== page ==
Red heart rot

Red heart rot - <em>Stereum sanguinolentum</em>, the bleeding stereum, fruiting on a dead balsam fir.
  • Latin name: Stereum sanguinolentum (Albertini & Schwein.:Fr.) Fr.
  • French name: Carie rouge du sapin
  • Division: Basidiomycota
  • Class: Aphyllophorales
Description

Micro-habitat(s)

Trunk

Distribution

Canada

Damage, symptoms and biology

The fruiting body forms a crust-like layer that turns cinnamon brown with a wavy edge. It turns blood red when rubbed.

Red heart rot is responsible for extensive heart rot in mature pine, spruce, and true firs. Although it is a white rot, capable of degrading both cellulose and lignin, it resembles a brown rot, due to the reddish secretions of the fungus.

In other hosts it is largely a slash-destroyer, although it may occasionally be responsible for heartwood stain and terminal die-back.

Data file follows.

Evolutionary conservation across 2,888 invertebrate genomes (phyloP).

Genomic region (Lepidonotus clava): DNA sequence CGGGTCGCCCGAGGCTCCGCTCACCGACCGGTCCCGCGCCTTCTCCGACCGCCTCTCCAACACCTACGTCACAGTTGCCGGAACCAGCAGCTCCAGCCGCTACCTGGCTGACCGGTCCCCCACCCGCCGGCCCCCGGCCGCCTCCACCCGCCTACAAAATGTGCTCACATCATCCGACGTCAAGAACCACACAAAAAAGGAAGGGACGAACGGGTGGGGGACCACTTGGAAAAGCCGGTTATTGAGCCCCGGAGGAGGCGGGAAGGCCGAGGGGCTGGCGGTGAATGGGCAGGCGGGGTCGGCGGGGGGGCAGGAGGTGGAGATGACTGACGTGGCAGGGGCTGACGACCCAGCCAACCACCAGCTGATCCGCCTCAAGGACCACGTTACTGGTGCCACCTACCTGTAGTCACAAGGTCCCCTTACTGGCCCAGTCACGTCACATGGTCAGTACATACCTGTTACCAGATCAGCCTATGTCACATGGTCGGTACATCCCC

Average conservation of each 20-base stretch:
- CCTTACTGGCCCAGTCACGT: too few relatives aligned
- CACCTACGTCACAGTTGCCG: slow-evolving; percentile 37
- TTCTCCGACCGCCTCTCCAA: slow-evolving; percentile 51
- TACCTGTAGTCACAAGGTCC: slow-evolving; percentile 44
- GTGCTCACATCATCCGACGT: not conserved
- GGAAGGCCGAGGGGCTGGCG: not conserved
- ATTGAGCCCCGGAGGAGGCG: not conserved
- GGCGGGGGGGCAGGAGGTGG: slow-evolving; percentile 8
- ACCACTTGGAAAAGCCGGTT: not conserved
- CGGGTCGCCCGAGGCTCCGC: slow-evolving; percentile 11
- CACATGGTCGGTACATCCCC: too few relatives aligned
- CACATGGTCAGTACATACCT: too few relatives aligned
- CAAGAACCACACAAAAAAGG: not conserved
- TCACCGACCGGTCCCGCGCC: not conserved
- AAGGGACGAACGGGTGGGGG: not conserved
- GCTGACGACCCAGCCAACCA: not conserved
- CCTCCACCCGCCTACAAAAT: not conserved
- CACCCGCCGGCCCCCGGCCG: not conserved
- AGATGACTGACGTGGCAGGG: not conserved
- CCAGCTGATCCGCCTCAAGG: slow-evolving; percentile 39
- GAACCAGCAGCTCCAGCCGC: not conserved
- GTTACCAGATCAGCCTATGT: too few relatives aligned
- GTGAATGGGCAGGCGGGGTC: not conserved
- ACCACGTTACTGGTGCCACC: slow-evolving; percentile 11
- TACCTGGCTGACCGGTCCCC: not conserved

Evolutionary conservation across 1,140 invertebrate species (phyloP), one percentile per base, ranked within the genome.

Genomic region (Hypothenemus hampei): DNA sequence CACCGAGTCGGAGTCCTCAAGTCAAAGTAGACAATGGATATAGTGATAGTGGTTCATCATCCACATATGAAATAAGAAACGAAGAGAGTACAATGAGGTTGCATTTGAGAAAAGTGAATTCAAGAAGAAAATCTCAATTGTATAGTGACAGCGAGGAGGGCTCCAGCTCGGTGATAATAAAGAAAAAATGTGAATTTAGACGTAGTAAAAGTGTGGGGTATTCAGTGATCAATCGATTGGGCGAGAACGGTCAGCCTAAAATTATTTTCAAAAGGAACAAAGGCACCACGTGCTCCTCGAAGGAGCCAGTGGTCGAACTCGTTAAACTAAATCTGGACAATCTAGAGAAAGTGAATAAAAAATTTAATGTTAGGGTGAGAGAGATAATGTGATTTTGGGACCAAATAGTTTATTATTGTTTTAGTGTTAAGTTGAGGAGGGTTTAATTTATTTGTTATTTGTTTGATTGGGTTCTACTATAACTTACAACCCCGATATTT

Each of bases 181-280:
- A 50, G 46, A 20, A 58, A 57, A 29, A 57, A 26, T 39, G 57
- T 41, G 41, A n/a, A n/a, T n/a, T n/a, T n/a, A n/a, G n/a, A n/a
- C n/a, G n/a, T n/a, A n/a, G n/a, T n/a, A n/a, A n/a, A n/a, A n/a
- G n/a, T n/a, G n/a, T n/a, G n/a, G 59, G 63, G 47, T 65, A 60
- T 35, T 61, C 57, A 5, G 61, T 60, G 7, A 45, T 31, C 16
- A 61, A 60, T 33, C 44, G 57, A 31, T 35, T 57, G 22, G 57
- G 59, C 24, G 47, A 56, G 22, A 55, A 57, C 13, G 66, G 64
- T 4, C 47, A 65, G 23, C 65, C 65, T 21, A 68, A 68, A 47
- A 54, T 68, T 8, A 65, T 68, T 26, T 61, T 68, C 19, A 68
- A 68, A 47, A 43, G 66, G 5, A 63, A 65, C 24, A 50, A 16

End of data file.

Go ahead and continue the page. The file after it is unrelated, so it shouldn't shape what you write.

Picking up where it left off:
Other information

Stereum sanguinolentum is commonly associated with running wounds, logging scars, and lesions formed as a result of climatic injury. It has also been reported to gain entry through root injuries. Fruiting bodies of S. sanguinolentum can be distinguished from those of Chondrostereum purpureum, a fungus that appears somewhat similar, by the deep red colour of the bruised lower surface of the former. In addition, S. sanguinolentum is usually found on conifers, C. purpureum on hardwoods.

Canadian Forest Service Publications

Red heart rot

Information on host(s)

Main host(s)

Amabilis fir, balsam fir, black spruce, Douglas-fir, eastern white pine, Engelmann spruce, grand fir, hemlocks, jack pine, mountain hemlock, ponderosa pine, red pine, red spruce, shore pine, Sitka spruce, subalpine fir, western hemlock, western white pine, white spruce

Secondary host(s)

Alders, American beech, balsam poplar, eastern hemlock, serviceberries, tamarack, western larch, western redcedar

Photos
  • Red heart rot
  • Red heart rot Fruiting bodies of Stereum sanguinolentum
  • Red heart rot Fruiting bodies of Stereum sanguinolentum
  • Red heart rot Stereum sanguinolentum, the bleeding stereum, fruiting on a dead balsam fir.
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